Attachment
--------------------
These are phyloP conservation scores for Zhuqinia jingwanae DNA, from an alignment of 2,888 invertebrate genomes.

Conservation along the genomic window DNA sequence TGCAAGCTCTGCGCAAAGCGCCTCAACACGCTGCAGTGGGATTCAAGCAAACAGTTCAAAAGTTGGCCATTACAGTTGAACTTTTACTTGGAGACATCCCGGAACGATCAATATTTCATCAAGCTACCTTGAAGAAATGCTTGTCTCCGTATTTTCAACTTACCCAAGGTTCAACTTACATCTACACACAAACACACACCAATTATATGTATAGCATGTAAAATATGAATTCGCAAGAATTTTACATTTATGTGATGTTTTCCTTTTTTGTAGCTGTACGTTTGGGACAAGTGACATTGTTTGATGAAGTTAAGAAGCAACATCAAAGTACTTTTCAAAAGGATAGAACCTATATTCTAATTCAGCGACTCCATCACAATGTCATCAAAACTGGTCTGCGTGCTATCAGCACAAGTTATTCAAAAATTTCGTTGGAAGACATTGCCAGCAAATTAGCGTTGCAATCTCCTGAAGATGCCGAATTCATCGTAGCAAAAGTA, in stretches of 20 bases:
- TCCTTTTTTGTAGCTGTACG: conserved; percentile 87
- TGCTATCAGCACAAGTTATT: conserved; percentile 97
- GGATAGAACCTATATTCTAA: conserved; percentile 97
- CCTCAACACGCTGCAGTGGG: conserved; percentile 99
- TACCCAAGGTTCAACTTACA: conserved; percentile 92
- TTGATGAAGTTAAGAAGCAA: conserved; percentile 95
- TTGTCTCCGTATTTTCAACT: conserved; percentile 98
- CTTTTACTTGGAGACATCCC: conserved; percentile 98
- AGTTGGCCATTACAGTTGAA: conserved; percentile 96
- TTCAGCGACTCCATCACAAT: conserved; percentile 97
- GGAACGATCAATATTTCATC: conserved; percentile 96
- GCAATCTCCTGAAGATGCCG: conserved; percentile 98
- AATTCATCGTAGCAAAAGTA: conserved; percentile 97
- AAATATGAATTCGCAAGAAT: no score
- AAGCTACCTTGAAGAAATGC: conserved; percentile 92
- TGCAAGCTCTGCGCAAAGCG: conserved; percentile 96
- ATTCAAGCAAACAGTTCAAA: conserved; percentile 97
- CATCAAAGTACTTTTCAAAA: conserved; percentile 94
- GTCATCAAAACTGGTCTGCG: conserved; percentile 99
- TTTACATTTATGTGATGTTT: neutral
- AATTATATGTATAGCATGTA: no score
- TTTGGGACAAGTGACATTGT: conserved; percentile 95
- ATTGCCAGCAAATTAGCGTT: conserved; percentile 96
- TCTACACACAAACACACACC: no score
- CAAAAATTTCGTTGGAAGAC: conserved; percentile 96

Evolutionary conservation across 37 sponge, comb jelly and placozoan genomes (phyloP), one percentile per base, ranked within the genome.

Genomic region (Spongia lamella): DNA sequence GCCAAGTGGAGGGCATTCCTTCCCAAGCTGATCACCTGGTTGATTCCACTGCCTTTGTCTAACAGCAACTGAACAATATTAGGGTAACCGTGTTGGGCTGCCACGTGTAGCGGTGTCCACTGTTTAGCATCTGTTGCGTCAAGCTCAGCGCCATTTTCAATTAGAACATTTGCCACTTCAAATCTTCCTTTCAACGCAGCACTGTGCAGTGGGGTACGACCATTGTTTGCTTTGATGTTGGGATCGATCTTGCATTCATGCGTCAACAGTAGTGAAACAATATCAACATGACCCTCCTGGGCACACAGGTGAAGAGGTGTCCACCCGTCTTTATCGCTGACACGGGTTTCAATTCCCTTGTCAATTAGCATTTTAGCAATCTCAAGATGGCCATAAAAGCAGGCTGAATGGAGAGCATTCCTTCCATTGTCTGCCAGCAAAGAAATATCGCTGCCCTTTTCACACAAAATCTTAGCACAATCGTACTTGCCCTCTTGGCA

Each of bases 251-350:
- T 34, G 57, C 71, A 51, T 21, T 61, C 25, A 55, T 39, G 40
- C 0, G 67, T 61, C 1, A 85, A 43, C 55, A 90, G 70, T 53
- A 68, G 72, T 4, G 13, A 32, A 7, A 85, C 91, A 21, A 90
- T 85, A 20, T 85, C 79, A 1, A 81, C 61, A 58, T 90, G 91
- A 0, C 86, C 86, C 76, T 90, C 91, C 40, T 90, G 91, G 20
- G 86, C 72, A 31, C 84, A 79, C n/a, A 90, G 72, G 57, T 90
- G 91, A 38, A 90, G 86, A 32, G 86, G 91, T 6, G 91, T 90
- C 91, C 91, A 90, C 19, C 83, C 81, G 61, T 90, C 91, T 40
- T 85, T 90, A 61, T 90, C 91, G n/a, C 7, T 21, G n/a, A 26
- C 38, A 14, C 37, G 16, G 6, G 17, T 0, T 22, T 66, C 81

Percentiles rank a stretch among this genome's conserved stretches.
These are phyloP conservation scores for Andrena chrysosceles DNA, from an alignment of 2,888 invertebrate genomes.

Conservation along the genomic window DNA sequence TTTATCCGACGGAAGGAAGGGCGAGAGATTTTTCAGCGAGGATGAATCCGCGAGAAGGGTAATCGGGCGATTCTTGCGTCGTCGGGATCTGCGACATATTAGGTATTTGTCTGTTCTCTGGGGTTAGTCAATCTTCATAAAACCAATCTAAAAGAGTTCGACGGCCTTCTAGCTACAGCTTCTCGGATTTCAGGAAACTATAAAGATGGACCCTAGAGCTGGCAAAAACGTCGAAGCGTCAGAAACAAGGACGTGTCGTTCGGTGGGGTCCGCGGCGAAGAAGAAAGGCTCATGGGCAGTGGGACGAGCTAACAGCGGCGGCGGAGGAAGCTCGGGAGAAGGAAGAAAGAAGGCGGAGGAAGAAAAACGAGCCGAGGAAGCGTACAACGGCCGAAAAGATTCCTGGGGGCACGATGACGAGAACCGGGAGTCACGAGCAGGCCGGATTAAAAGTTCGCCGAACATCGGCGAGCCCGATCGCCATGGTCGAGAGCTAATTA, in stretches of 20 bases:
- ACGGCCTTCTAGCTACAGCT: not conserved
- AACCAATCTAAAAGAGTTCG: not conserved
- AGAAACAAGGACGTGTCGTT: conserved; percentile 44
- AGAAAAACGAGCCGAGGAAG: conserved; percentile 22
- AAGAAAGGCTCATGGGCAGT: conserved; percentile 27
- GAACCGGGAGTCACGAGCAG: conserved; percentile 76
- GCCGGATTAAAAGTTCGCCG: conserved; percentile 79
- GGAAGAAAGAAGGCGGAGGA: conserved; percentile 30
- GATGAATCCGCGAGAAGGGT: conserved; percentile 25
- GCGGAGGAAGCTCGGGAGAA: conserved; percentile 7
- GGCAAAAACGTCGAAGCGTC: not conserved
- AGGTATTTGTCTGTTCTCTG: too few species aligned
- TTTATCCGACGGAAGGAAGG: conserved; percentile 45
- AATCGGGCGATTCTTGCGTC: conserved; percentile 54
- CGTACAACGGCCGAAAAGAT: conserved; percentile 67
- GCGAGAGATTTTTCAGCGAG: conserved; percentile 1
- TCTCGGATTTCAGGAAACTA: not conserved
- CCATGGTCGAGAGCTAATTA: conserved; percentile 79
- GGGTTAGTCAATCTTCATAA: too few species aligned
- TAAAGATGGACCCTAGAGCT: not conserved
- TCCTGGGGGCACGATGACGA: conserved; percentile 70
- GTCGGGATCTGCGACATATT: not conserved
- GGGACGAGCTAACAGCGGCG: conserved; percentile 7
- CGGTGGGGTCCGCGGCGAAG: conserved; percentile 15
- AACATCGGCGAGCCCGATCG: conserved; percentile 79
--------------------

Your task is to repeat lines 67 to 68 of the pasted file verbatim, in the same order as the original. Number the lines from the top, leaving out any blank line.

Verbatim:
- CGGTGGGGTCCGCGGCGAAG: conserved; percentile 15
- AACATCGGCGAGCCCGATCG: conserved; percentile 79